• Introduction - Framework - Algorithms:Indexed XML Data - Processing Unindexed XML Data - Experimental Evaluation - OverviewAll GDMCTs: Keyword Proximity Search in XML TreesStack-Based AlgorithmIllustrative Example Master index lists: Intersection of the LaQuery: “Tom, Harry”K=3Some of the initial stack states of the execution of the Stack Algorithm:7. 8. 9. Entries from the lists continue being examined, new GDMCTs are created and pruned until all the answers are output. ...
    • Introduction - Framework - Algorithms:Indexed XML Data - Processing Unindexed XML Data - Experimental Evaluation - OverviewLowest GDMCTs: Keyword Proximity Search in XML TreesStack- Based AlgorithmThe key observation is that once we output the GDMCTs of a node u, none of the ancestors of uin the stack can be LCAs of returned GDMCTs; hence, we can remove all of them from the stack!Specifically, we can add the following lines after line 5:
    • Introduction - Framework - Algorithms:Indexed XML Data - Processing Unindexed XML Data - Experimental Evaluation - OverviewLCAs: Keyword Proximity Search in XML TreesStack- Based AlgorithmsThe Stack Algorithm can also be easily modified to solve the All LCAs Problem and the LowestLCAs Problem, where the user is not interested in the GDMCTs, but only in the LCA nodes. o First, Merge(.) could be simplified, no merging of GDMCTs would need to be done, and line 33 could be replaced by: o Second, we can output an LCA early when the first GDMCT (with all keywords) is computed for that node (in Procedure CreateNewGDMCTs(.)), instead of waiting until the node is popped from the stack.
    • Introduction - Framework - Algorithms:Indexed XML Data - Processing Unindexed XML Data - Experimental Evaluation - OverviewComplexity Keyword Proximity Search in XML TreesAnalysisTotal number of GDMCTsWorst case: the number of DMCTs and of GDMCTs = exponential on the number of keywords.Under reasonable assumptions, the worst-case number of GDMCTs is smaller than that ofDMCTsComplexity of Finding Isomorphic GDMCTsGiven this canonical representation prezented in this chapter, one can linearize the GDMCTs inan XML-like nested representation with start and end tags, obtained from the nodeannotations.Theorem 1. The time complexity of SA is O( L  K  (i 1 L(ki ) ) 2 ) m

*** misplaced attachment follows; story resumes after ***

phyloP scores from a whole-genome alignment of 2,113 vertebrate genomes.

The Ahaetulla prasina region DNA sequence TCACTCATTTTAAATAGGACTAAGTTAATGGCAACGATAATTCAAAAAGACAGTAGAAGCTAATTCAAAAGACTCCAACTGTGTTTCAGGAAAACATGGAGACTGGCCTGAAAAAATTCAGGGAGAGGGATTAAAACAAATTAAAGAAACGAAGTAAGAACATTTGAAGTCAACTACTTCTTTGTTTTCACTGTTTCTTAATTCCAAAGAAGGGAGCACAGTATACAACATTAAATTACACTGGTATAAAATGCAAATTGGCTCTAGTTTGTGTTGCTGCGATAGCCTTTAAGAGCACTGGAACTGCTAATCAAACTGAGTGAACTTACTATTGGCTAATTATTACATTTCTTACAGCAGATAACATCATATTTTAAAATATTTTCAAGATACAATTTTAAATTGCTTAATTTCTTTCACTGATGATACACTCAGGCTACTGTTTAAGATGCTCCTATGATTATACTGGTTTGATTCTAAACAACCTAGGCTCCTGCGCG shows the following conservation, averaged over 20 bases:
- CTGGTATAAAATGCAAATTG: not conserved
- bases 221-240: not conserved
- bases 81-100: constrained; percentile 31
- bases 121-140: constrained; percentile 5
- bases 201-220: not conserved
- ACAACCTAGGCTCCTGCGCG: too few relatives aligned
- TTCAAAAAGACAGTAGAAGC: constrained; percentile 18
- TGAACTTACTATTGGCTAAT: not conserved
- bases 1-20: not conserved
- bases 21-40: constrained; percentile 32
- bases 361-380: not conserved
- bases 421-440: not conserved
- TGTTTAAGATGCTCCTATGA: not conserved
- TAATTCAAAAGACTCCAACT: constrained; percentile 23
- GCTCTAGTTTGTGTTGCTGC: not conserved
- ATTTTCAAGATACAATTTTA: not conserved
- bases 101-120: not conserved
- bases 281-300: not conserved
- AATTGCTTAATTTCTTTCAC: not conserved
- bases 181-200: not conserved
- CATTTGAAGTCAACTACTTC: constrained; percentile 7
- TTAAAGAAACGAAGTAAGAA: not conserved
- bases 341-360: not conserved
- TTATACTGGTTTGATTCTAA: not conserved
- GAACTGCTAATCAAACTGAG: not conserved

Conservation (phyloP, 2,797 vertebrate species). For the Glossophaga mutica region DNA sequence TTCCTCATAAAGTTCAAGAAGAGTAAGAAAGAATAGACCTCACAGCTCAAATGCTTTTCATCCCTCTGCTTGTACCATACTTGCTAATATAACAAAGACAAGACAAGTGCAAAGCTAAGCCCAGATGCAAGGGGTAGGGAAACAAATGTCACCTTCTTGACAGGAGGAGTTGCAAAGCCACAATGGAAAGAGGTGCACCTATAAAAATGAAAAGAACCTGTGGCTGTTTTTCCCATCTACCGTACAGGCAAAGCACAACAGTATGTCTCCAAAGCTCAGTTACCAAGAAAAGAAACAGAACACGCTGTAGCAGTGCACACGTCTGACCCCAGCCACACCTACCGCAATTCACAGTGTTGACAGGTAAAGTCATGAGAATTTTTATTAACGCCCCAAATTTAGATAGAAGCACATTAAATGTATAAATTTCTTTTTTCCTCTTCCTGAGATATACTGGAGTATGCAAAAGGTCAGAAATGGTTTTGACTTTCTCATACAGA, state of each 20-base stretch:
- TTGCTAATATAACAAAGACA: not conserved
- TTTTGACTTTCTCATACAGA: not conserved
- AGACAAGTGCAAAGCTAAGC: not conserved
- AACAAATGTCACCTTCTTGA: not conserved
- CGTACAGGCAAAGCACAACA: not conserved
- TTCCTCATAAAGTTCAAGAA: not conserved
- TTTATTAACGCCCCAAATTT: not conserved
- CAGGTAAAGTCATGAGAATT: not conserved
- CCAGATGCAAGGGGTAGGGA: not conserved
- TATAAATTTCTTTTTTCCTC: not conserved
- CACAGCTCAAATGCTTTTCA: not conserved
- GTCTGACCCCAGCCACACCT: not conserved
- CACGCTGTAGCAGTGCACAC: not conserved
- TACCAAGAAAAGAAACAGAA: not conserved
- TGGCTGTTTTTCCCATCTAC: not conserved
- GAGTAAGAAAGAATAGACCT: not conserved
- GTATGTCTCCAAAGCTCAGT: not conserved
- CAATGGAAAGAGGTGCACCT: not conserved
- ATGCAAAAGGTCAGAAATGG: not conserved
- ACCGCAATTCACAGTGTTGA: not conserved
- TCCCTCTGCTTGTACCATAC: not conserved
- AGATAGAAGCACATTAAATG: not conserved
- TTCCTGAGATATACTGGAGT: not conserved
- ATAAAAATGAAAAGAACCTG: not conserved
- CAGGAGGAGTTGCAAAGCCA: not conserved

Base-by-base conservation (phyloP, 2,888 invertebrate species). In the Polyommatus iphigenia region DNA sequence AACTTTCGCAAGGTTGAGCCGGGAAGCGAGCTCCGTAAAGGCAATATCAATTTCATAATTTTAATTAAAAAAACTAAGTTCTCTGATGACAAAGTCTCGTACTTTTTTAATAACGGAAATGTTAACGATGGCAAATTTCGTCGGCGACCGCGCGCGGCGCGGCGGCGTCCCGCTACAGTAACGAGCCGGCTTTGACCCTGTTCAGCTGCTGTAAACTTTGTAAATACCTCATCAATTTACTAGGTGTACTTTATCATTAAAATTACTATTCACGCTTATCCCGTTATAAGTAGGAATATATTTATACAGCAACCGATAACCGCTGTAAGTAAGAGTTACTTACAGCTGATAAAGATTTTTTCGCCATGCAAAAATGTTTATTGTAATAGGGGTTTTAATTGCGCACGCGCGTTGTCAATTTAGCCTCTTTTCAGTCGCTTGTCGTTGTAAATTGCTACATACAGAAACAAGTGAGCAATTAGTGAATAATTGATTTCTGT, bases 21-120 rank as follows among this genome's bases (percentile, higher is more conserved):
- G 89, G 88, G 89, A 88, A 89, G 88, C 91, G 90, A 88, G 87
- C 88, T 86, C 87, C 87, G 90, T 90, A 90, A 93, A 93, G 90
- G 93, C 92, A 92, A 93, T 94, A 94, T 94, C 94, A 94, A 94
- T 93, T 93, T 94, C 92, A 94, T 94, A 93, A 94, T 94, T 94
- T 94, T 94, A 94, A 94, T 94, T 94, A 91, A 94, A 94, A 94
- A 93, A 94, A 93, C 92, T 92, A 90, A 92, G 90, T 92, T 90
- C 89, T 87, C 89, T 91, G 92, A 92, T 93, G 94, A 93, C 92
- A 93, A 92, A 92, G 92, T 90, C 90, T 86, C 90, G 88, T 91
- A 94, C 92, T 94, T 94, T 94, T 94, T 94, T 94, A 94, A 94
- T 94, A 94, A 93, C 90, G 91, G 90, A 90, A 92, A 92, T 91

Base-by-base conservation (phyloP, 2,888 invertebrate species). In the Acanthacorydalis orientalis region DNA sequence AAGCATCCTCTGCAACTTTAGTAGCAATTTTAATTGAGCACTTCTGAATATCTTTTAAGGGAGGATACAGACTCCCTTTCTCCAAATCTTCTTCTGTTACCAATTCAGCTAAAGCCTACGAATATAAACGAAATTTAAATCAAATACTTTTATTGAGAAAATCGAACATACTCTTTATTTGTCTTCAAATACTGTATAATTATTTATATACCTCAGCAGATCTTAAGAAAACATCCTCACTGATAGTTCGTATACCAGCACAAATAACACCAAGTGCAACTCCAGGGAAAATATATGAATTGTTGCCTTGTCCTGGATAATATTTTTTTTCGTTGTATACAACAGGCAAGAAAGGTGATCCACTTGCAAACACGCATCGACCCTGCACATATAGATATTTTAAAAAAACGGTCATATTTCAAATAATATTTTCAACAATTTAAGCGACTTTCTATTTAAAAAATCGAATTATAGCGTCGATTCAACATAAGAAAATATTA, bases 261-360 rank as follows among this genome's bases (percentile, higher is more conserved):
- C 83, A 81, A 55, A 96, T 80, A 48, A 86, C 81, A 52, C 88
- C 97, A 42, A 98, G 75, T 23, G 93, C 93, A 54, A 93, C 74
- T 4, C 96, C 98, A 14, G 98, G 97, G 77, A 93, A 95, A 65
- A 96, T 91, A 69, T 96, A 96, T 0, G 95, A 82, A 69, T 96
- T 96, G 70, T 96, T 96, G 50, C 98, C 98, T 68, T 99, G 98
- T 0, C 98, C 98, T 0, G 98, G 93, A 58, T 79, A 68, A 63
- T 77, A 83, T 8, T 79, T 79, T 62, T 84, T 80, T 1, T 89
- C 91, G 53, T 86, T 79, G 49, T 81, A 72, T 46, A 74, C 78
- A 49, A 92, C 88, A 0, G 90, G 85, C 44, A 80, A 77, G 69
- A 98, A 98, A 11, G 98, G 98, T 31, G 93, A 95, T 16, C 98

• Introduction - Framework - Algorithms:Indexed XML Data - Processing Unindexed XML Data - Experimental Evaluation - OverviewProcessing Keyword Proximity Search in XML TreesUnindexed XML DataBoth the NL Algorithm and the SA have adaptations to work without index lists by doing a singlepass over the data tree.The streaming version of the Stack Algorithm following changes to the StackAlgorithm SA(k1,..km, K):
    • Introduction - Framework - Algorithms:Indexed XML Data - Processing Unindexed XML Data - Experimental Evaluation - OverviewExperimental Keyword Proximity Search in XML TreesEvaluationParameters affecting the performance of the presented algorithms: 1) the value of K denoting the threshold, 2) the number m of keywords, 3) the size of the data set.Tests show that usually the algorithms based on the Stack Algorithm have better results than theNested Loops Algorithms both in the Indexed and Unindexed data.
    • Introduction - Framework - Algorithms:Indexed XML Data - Processing Unindexed XML Data - Experimental Evaluation - OverviewOverview Keyword Proximity Search in XML TreesThere were presented two main problems: 1) identifying and presenting in a compact manner all MCTs which explain how the keywords are connected 2) identifying only MCTs whose root is not an ancestor of the root of another MCT.There are presented solutions: 1) when the XML data has been preprocessed and relevant indices have been constructed - Nested Loop Algorithm - Stack Algorithm 2) when the XML data has not been preprocessed, i.e., the XML data can only beprocessed sequentially.Benefits of the algorithms are shown by the Experimental Evaluation
    • ResourceName Keyword Proximity Search in XML Trees Vangelis Hristidis, Nick Koudas, Yannis Papakonstantinou and Diverish SrivastavaAuthors IEEE Transactions on Knoledge and Data EngineeringPublication Vol 18, No 4, APRIL 2006
    • Keyword Proximity Searchin XML TreesThank you!